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Old George Orwell Got it Backward: Some Thoughts on Behavioral Tax Economics

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  • Joel Slemrod

Abstract

It is entirely appropriate that the study of public finance take seriously “behavioral” inconsistencies with traditional models of individual and collective decision-making. This raises the question of whether the state should play a role in protecting individuals from themselves, and whether individuals are susceptible to manipulation, or even exploitation, by the people who comprise the state. In this essay I address one aspect of this issue – how it affects an economic analysis of tax systems. In addressing this task I ask, and offer some tentative answers to, what is distinctive about behavioral tax economics as a sub-field of behavioral economics and as a sub-field of tax economics.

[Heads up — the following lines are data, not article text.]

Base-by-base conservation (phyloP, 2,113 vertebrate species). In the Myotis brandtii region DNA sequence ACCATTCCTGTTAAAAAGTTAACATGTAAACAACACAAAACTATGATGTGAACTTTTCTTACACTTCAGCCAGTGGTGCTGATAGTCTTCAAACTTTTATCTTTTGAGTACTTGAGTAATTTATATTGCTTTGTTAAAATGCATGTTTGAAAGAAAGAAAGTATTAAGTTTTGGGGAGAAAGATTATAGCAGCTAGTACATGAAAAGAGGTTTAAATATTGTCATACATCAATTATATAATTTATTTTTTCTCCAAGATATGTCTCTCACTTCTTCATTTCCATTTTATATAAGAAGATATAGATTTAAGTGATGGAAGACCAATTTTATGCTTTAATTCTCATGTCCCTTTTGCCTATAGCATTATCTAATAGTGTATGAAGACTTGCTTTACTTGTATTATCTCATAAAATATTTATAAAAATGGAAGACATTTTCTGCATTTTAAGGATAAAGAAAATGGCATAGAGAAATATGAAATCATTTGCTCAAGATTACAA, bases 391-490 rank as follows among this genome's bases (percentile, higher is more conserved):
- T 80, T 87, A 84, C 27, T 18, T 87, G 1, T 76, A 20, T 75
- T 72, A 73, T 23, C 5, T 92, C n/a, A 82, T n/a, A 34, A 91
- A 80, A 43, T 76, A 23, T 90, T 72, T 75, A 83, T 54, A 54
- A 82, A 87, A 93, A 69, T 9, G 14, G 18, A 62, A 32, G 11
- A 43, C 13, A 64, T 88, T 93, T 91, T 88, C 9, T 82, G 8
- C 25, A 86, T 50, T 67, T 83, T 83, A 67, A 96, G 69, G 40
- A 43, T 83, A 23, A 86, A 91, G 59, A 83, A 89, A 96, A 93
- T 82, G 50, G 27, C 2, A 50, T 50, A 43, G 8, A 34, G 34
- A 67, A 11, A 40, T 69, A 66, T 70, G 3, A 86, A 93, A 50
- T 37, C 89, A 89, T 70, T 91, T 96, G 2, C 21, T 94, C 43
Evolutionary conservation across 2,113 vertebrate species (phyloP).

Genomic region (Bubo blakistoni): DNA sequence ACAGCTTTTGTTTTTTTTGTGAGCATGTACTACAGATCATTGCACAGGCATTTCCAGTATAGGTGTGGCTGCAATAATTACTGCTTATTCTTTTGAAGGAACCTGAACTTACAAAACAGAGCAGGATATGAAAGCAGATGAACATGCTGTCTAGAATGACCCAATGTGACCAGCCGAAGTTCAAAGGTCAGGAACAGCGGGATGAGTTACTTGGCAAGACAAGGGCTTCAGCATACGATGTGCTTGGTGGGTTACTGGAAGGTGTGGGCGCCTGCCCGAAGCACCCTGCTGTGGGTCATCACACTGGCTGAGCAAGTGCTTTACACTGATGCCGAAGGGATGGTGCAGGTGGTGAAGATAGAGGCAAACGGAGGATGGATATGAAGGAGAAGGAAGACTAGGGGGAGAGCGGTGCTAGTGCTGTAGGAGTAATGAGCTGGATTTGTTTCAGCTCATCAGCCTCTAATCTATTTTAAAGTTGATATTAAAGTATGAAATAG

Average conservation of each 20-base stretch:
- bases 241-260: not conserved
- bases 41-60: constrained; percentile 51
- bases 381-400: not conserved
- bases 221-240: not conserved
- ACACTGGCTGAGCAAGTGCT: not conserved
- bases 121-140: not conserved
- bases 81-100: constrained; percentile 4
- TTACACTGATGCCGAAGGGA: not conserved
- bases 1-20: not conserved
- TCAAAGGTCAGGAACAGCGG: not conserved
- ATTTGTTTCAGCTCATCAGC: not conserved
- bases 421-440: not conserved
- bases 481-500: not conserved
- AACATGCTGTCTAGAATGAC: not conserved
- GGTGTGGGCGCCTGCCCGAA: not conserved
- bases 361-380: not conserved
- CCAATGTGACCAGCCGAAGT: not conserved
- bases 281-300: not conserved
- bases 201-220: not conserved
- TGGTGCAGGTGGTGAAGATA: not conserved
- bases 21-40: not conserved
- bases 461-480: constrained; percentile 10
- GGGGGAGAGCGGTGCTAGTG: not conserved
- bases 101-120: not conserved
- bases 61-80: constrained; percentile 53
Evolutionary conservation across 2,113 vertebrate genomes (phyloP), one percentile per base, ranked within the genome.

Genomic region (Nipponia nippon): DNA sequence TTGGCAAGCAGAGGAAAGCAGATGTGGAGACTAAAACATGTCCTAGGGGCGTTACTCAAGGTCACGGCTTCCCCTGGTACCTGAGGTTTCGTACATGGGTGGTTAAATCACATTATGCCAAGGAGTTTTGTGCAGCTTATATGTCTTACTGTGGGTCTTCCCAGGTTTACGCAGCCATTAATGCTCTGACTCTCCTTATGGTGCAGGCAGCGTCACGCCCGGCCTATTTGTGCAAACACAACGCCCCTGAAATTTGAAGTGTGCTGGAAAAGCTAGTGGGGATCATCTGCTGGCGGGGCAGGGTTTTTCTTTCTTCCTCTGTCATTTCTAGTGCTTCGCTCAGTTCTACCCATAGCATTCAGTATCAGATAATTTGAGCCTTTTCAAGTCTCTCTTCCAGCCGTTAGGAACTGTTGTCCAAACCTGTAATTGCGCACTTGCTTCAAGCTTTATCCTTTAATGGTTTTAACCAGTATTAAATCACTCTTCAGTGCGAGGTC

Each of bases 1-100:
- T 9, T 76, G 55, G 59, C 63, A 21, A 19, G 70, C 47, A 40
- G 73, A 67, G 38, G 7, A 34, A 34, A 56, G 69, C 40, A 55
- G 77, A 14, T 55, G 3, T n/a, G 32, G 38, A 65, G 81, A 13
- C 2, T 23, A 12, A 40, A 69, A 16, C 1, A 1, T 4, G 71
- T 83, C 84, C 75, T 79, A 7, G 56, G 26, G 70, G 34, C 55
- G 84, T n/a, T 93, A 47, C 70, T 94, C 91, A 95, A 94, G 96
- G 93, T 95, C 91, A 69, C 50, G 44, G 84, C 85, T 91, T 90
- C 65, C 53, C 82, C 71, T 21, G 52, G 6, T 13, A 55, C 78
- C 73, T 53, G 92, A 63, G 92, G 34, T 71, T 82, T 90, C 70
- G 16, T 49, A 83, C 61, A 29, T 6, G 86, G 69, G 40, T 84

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Bibliographic Info

Paper provided by CESifo Group Munich in its series CESifo Working Paper Series with number 2777.

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Date of creation: 2009
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Handle: RePEc:ces:ceswps:_2777

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Keywords: complexity; compliance;

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  9. Blumenthal, Marsha & Christian, Charles W. & Slemrod, Joel, 2001. "Do Normative Appeals Affect Tax Compliance? Evidence from a Controlled Experiment in Minnesota," National Tax Journal, National Tax Association, vol. 54(n. 1), pages 125-38, March Cit.
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Cited by:
  1. Axel Möhlmann, 2014. "Persistence or Convergence? The East-West Tax-Morale Gap in Germany," FinanzArchiv: Public Finance Analysis, Mohr Siebeck, Tübingen, vol. 70(1), pages 3-30, March.
  2. Arno Riedl, 2009. "Behavioral and Experimental Economics Can Inform Public Policy: Some Thoughts," CESifo Working Paper Series 2902, CESifo Group Munich.

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